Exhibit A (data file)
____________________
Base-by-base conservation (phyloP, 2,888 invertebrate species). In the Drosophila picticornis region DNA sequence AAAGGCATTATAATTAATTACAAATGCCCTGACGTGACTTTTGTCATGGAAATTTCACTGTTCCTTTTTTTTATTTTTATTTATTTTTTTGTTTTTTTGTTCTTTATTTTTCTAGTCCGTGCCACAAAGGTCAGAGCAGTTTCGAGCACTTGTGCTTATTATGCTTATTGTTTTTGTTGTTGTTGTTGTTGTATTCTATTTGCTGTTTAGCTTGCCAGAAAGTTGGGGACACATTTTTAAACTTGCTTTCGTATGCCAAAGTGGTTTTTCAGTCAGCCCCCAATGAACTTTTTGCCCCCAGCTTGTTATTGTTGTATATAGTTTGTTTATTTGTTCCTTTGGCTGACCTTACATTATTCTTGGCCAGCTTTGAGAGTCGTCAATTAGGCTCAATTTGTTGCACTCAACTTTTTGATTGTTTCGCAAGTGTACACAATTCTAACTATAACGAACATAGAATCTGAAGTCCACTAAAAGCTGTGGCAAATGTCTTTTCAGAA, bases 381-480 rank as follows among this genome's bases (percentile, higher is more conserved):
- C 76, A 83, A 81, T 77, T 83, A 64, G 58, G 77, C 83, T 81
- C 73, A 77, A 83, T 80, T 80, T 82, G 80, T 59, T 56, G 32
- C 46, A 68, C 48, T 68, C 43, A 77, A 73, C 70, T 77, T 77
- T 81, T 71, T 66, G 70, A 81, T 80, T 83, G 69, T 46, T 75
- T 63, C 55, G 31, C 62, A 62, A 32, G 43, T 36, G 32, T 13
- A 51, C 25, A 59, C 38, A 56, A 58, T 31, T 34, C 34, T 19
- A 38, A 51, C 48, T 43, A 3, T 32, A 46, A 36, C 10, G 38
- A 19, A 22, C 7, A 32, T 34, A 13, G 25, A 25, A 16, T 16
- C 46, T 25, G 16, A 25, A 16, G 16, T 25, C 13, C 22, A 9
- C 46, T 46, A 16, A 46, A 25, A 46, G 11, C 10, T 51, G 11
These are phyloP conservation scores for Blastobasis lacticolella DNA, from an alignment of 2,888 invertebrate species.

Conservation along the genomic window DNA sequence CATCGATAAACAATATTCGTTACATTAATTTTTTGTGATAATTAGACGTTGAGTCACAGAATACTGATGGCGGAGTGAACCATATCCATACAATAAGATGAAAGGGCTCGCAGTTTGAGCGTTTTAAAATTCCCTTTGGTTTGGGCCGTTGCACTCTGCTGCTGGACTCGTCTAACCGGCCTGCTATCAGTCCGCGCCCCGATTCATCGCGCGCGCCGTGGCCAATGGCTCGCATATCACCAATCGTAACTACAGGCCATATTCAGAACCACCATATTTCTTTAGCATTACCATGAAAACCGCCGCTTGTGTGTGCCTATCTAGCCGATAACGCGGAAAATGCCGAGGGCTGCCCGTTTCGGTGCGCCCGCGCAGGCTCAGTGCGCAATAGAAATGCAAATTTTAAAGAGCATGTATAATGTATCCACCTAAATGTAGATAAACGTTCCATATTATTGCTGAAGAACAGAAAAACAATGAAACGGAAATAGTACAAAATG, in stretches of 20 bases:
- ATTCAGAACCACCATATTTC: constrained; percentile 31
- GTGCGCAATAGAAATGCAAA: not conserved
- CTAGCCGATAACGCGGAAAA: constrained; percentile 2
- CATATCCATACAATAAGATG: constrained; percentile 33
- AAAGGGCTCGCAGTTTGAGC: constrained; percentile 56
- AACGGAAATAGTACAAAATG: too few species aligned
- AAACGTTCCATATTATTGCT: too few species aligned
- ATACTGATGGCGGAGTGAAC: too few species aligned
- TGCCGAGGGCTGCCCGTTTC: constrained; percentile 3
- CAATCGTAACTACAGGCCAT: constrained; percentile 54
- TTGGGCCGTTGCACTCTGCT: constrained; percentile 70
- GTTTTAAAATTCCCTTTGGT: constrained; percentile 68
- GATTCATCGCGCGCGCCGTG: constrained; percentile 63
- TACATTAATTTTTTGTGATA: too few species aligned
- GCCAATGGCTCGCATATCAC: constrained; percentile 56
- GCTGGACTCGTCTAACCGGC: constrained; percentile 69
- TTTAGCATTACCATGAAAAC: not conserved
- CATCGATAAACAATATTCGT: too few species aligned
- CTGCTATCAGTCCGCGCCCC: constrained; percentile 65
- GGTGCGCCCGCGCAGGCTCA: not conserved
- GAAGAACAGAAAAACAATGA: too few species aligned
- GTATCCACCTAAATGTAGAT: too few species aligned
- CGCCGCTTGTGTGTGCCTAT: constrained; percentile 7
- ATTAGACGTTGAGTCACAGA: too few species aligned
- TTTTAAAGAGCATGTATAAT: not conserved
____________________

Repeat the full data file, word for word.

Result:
Base-by-base conservation (phyloP, 2,888 invertebrate species). In the Drosophila picticornis region DNA sequence AAAGGCATTATAATTAATTACAAATGCCCTGACGTGACTTTTGTCATGGAAATTTCACTGTTCCTTTTTTTTATTTTTATTTATTTTTTTGTTTTTTTGTTCTTTATTTTTCTAGTCCGTGCCACAAAGGTCAGAGCAGTTTCGAGCACTTGTGCTTATTATGCTTATTGTTTTTGTTGTTGTTGTTGTTGTATTCTATTTGCTGTTTAGCTTGCCAGAAAGTTGGGGACACATTTTTAAACTTGCTTTCGTATGCCAAAGTGGTTTTTCAGTCAGCCCCCAATGAACTTTTTGCCCCCAGCTTGTTATTGTTGTATATAGTTTGTTTATTTGTTCCTTTGGCTGACCTTACATTATTCTTGGCCAGCTTTGAGAGTCGTCAATTAGGCTCAATTTGTTGCACTCAACTTTTTGATTGTTTCGCAAGTGTACACAATTCTAACTATAACGAACATAGAATCTGAAGTCCACTAAAAGCTGTGGCAAATGTCTTTTCAGAA, bases 381-480 rank as follows among this genome's bases (percentile, higher is more conserved):
- C 76, A 83, A 81, T 77, T 83, A 64, G 58, G 77, C 83, T 81
- C 73, A 77, A 83, T 80, T 80, T 82, G 80, T 59, T 56, G 32
- C 46, A 68, C 48, T 68, C 43, A 77, A 73, C 70, T 77, T 77
- T 81, T 71, T 66, G 70, A 81, T 80, T 83, G 69, T 46, T 75
- T 63, C 55, G 31, C 62, A 62, A 32, G 43, T 36, G 32, T 13
- A 51, C 25, A 59, C 38, A 56, A 58, T 31, T 34, C 34, T 19
- A 38, A 51, C 48, T 43, A 3, T 32, A 46, A 36, C 10, G 38
- A 19, A 22, C 7, A 32, T 34, A 13, G 25, A 25, A 16, T 16
- C 46, T 25, G 16, A 25, A 16, G 16, T 25, C 13, C 22, A 9
- C 46, T 46, A 16, A 46, A 25, A 46, G 11, C 10, T 51, G 11
These are phyloP conservation scores for Blastobasis lacticolella DNA, from an alignment of 2,888 invertebrate species.

Conservation along the genomic window DNA sequence CATCGATAAACAATATTCGTTACATTAATTTTTTGTGATAATTAGACGTTGAGTCACAGAATACTGATGGCGGAGTGAACCATATCCATACAATAAGATGAAAGGGCTCGCAGTTTGAGCGTTTTAAAATTCCCTTTGGTTTGGGCCGTTGCACTCTGCTGCTGGACTCGTCTAACCGGCCTGCTATCAGTCCGCGCCCCGATTCATCGCGCGCGCCGTGGCCAATGGCTCGCATATCACCAATCGTAACTACAGGCCATATTCAGAACCACCATATTTCTTTAGCATTACCATGAAAACCGCCGCTTGTGTGTGCCTATCTAGCCGATAACGCGGAAAATGCCGAGGGCTGCCCGTTTCGGTGCGCCCGCGCAGGCTCAGTGCGCAATAGAAATGCAAATTTTAAAGAGCATGTATAATGTATCCACCTAAATGTAGATAAACGTTCCATATTATTGCTGAAGAACAGAAAAACAATGAAACGGAAATAGTACAAAATG, in stretches of 20 bases:
- ATTCAGAACCACCATATTTC: constrained; percentile 31
- GTGCGCAATAGAAATGCAAA: not conserved
- CTAGCCGATAACGCGGAAAA: constrained; percentile 2
- CATATCCATACAATAAGATG: constrained; percentile 33
- AAAGGGCTCGCAGTTTGAGC: constrained; percentile 56
- AACGGAAATAGTACAAAATG: too few species aligned
- AAACGTTCCATATTATTGCT: too few species aligned
- ATACTGATGGCGGAGTGAAC: too few species aligned
- TGCCGAGGGCTGCCCGTTTC: constrained; percentile 3
- CAATCGTAACTACAGGCCAT: constrained; percentile 54
- TTGGGCCGTTGCACTCTGCT: constrained; percentile 70
- GTTTTAAAATTCCCTTTGGT: constrained; percentile 68
- GATTCATCGCGCGCGCCGTG: constrained; percentile 63
- TACATTAATTTTTTGTGATA: too few species aligned
- GCCAATGGCTCGCATATCAC: constrained; percentile 56
- GCTGGACTCGTCTAACCGGC: constrained; percentile 69
- TTTAGCATTACCATGAAAAC: not conserved
- CATCGATAAACAATATTCGT: too few species aligned
- CTGCTATCAGTCCGCGCCCC: constrained; percentile 65
- GGTGCGCCCGCGCAGGCTCA: not conserved
- GAAGAACAGAAAAACAATGA: too few species aligned
- GTATCCACCTAAATGTAGAT: too few species aligned
- CGCCGCTTGTGTGTGCCTAT: constrained; percentile 7
- ATTAGACGTTGAGTCACAGA: too few species aligned
- TTTTAAAGAGCATGTATAAT: not conserved